by Billiann Robertson
Telling my peers I went to jazz camp this summer hasn’t gotten me the kindest of reactions. They automatically assume that I and everyone there are band nerds who like to play music all day. Which, I suppose, I also assumed about the other students going to jazz camp. I left Reedley with the assumption that I would want to go home by the first night and be bored out of my mind. Why I thought so, I can’t exactly answer now. What I do know, however, is that Mammoth Lakes Jazz Jubilee Jazz Camp was an absolute blast.
The camp consisted of about 40 high school students from all over the country. Some came from Idaho, one from New Orleans, some from Montana, four of us from Reedley, and the rest from all over California. The two counselors had their hands full. We were separated into six cabins right away. During the first two hours of being there, we all took the opportunity to get to know each other. I discovered that I had a lot in common with many of the other students. I had assumed their hobbies would be playing video games and reading comic books all day (no offense to them) but my assumptions were wrong. Most of them were athletes, liked to hang out with their friends and played video games on a normal basis. I soon figured out that we would all have a lot to talk about and get a long very nicely.
The adults responsible for the musical aspect of the camp were from a professional jazz band called The Professors. The Professors separated us into six bands, coaching each one in the areas where they were weakest. This prepared the bands for playing in the Mammoth Lakes jazz festival at the end of the week.
On the first night, we auditioned to be placed in one of the six bands. The audition process evaluated our playing ability, technique, jazz experience and knowledge of playing by ear. Auditions took place after dinner in front of the whole camp. We were told to play a twelve bar blues in the key of B-flat. The Professors started playing and the students joined in. After twelve bars, we were cued to solo for another twelve bars. For me, getting up and auditioning in front of everyone was nerve-wracking! When I got up there, I was literally shaking but — after a few times through the twelve bars — I felt pretty confident. This confidence landed me a spot in Band Five.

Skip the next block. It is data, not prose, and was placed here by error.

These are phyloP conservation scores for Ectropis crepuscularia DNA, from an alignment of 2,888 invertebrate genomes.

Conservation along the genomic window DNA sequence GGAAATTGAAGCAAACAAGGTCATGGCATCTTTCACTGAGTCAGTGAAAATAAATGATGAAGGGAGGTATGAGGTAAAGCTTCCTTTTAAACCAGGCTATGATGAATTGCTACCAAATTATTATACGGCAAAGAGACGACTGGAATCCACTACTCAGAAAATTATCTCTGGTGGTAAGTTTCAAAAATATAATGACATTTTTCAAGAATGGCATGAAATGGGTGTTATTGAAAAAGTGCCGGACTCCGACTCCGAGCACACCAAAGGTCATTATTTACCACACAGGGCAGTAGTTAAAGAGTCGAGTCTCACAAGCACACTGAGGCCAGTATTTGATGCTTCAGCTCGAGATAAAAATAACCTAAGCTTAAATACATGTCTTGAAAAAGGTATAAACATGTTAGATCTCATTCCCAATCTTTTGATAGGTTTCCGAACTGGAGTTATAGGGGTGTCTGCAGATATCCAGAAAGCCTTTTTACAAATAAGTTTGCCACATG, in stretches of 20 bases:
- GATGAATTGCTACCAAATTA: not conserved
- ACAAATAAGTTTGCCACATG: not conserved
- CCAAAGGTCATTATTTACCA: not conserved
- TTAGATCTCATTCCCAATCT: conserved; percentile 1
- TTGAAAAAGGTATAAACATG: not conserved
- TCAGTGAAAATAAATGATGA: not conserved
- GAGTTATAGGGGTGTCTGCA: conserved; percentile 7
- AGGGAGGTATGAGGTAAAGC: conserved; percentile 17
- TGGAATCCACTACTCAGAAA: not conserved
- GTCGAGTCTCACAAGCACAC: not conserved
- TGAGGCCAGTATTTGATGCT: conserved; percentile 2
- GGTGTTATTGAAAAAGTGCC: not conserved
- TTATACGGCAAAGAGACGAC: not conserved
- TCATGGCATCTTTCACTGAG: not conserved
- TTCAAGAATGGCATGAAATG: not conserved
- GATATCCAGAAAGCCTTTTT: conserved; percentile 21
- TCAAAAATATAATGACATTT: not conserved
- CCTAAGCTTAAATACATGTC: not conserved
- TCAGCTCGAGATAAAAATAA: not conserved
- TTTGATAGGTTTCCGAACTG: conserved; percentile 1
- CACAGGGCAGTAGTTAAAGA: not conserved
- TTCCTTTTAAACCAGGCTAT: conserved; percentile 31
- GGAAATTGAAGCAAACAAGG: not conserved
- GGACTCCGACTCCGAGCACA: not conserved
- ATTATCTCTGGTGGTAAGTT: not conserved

The rest of the week, we focused on preparing for the jazz festival. We spent four to five hours each day working with our bands and learning tunes we would play each night at dinner then at the end of the week in the festival. Playing tenor saxophone, I learned how to read chords better and play a back-up harmony part according to what the trumpet player played. Our days were split between band rehearsals at the local school, some kind of recreation, dinner (which was delicious!) and time in the rec room to play games for a few hours before lights out. One day, we went to a park where we played football and basketball. Another day, we went to the nearby lake where we swam and hiked for a few hours. As the week went on, all of us students formed closer bonds. I still talk to a lot of them on a regular basis and can’t wait until I get to see them next year.
The biggest event of the week was the annual Mammoth Lakes Jazz Jubilee. When we weren’t performing, we got to participate in the rest of the festival. On our first night of the festival, we attended a Mardi Gras event. We all dressed up in Mardi Gras attire, learned how to swing dance and danced to the three bands that played. The second night was Big Band night and we danced to the familiar jazz tunes they played. When we were performing, the rest of our peers were in the audience cheering us on, along with adults who shared a common appreciation for the next generation of jazz musicians. While performing, the hours we had worked the days before all seemed worth it.
Jazz camp gave me the opportunity to step out of my box and try a lot of new things. I gained a lot more knowledge in the area of jazz, and camp provided me with the desire to major in music when I go to college. I am no doubt going to go again, and to other camps like this one. I am excited to see how the four of us from the Reedley River Rats will take what we learned at the camp and apply it this year in the Reedley High School band. The Mammoth Lakes Jazz Jubilee website has more information about the camp, including applications.